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Reminiscence therapy can reduce social isolation and depression in people living in urban residential aged-care facilities

Franck L, Molyneux N, Parkinson L. Systematic review of interventions addressing social isolation and depression in aged care clients  Quality of Life Research. 2015 December.

Review question

Do interventions to reduce social isolation and depression work for older adults living in urban residential aged-care facilities?

Background

Prevalence and risk of social isolation and depression are higher among older adults living in residential aged-care facilities, which are detrimental to their physical and mental health.

Recent studies suggest that certain factors in residential aged-care settings aggravate and prolong social isolation compared to private dwellings in the community.

There is a need to identify interventions that can reduce social isolation and depression among older adults living in urban residential aged-care facilities.

How the review was done

A detailed search of a number of electronic databases for studies published from 2009 to 2013 was conducted. Studies that focused on interventions addressing the outcomes of social isolation and/or depression in clients aged 60 or older living in urban aged-care facilities were included in the review.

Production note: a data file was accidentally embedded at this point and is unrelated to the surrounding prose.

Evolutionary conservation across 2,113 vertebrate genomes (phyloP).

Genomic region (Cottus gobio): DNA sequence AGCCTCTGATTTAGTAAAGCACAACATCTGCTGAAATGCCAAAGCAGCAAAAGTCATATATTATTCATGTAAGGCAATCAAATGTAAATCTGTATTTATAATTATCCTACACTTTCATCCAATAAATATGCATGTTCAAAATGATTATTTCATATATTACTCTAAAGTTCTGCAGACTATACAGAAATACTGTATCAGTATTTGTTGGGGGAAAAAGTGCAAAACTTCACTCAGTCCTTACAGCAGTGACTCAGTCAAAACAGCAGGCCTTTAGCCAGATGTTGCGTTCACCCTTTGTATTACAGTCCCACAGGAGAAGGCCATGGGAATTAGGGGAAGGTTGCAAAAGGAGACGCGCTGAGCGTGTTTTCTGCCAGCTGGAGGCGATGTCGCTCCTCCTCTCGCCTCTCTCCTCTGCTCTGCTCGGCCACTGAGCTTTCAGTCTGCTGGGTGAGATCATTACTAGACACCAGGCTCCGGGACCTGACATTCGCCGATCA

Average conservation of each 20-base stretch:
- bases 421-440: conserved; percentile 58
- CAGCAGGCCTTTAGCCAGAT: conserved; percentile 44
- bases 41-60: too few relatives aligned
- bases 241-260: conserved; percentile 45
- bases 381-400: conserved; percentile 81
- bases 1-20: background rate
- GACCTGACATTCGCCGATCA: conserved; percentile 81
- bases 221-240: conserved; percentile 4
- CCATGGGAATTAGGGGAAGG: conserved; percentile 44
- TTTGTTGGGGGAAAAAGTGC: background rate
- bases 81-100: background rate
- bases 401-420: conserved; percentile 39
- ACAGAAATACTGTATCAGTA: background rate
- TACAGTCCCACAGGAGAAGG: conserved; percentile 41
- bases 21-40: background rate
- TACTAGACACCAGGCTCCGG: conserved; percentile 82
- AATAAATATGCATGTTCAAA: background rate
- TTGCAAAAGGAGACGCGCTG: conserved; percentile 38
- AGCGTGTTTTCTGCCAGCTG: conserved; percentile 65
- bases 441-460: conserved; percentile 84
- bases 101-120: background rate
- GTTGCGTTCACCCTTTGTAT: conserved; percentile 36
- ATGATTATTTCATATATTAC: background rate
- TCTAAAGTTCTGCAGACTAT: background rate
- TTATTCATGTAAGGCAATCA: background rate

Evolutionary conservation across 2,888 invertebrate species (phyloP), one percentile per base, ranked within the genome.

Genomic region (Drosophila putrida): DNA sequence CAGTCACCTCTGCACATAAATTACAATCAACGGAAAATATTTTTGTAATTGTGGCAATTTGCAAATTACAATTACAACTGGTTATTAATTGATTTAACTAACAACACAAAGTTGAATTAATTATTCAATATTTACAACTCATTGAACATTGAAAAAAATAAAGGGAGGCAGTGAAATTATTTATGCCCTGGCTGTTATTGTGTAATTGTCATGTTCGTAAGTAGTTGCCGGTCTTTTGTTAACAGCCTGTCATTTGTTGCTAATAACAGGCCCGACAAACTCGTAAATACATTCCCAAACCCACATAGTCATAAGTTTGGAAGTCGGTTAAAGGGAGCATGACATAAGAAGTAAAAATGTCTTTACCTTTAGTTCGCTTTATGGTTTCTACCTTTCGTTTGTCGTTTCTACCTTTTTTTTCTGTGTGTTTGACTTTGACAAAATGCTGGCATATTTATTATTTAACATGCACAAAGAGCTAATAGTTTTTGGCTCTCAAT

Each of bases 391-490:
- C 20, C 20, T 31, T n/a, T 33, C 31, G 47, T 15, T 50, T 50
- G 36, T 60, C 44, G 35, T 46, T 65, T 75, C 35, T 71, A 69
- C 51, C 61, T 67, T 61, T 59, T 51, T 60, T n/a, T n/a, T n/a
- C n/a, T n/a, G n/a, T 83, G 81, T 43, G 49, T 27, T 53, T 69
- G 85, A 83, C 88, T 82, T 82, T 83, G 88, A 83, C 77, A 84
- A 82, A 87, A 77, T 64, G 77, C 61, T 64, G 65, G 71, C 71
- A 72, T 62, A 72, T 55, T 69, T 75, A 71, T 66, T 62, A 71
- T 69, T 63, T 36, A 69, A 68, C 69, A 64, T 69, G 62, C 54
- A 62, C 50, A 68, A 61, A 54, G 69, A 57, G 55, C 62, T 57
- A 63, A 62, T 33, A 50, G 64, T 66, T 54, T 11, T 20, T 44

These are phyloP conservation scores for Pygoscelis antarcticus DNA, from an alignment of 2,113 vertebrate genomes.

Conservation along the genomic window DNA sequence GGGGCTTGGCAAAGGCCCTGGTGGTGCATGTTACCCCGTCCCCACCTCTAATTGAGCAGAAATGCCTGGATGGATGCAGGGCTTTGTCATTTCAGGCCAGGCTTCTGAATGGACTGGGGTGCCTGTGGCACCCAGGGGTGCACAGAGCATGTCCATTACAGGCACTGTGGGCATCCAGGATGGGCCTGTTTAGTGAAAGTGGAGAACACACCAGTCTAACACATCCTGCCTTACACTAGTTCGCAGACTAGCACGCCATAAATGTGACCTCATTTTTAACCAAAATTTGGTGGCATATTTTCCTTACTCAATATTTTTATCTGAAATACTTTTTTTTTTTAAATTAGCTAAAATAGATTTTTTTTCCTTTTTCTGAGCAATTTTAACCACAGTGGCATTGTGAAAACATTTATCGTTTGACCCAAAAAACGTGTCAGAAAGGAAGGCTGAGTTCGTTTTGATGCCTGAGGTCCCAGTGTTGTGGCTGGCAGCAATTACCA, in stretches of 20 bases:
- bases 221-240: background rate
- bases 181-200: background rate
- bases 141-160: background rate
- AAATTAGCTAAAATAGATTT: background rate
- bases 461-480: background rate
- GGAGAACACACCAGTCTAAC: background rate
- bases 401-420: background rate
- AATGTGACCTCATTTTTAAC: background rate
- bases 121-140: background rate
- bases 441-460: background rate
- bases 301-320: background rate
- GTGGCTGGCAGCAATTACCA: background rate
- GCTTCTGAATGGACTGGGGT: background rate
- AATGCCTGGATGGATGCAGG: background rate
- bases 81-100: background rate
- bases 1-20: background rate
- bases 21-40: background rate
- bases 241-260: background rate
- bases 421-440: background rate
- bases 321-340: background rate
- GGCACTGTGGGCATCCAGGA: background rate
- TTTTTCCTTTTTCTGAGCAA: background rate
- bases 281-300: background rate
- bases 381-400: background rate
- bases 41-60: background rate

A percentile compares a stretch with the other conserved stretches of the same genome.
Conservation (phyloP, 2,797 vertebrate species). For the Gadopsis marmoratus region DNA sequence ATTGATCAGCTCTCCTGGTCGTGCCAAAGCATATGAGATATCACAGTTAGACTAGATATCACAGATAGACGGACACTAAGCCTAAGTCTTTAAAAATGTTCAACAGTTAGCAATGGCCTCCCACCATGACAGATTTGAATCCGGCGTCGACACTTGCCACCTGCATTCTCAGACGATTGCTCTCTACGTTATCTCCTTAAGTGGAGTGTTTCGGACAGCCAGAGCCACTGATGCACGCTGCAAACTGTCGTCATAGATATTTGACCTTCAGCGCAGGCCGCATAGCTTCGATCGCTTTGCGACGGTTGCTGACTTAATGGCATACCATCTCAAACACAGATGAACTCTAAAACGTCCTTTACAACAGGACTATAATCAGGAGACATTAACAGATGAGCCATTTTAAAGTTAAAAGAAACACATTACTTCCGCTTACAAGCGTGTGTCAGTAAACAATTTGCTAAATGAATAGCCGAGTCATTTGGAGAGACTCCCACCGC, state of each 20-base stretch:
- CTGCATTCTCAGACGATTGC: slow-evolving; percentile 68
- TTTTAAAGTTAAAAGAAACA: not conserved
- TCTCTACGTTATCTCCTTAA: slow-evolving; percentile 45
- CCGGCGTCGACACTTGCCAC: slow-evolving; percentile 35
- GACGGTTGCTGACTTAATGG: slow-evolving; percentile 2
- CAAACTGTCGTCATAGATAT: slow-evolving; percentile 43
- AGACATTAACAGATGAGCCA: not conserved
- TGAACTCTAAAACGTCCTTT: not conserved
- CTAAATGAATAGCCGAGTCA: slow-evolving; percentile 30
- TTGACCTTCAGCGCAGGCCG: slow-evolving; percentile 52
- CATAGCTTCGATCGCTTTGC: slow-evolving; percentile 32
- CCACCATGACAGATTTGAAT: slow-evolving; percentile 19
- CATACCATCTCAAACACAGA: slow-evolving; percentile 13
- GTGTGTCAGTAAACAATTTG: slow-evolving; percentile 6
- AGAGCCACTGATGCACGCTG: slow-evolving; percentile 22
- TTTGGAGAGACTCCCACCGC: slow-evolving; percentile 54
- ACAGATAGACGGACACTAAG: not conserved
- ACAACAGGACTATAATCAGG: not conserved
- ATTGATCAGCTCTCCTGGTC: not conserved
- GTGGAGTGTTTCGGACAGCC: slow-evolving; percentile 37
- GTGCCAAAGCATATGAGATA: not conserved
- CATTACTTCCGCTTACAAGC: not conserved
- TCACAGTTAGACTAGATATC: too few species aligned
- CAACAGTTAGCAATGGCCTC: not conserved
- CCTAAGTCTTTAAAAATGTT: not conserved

A total of 828 articles were identified in searches, and five studies were included in the review after assessments for eligibility.

This review was funded by the PresCare organization.

What the researchers found

The review found that reminiscence therapy (e.g., sharing stories and memories in groups) facilitated by trained staff is the most successful intervention for reducing loneliness and depression among older adults living in urban aged-care facilities, as it provides support and social interaction.

Most of the moderate- to high-quality studies included in the review reported that group-based activities (e.g., gardening and playing video games) were effective and reduced social isolation.

Conclusion

While this review found that reminiscence therapy facilitated by trained staff is the most effective intervention for reducing social isolation and depression, the focus is on urban settings, and more research is required to determine the effectiveness and feasibility of these interventions in a rural context.

 





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DISCLAIMER These summaries are provided for informational purposes only. They are not a substitute for advice from your own health care professional. The summaries may be reproduced for not-for-profit educational purposes only. Any other uses must be approved by the McMaster Optimal Aging Portal (info@mcmasteroptimalaging.org).

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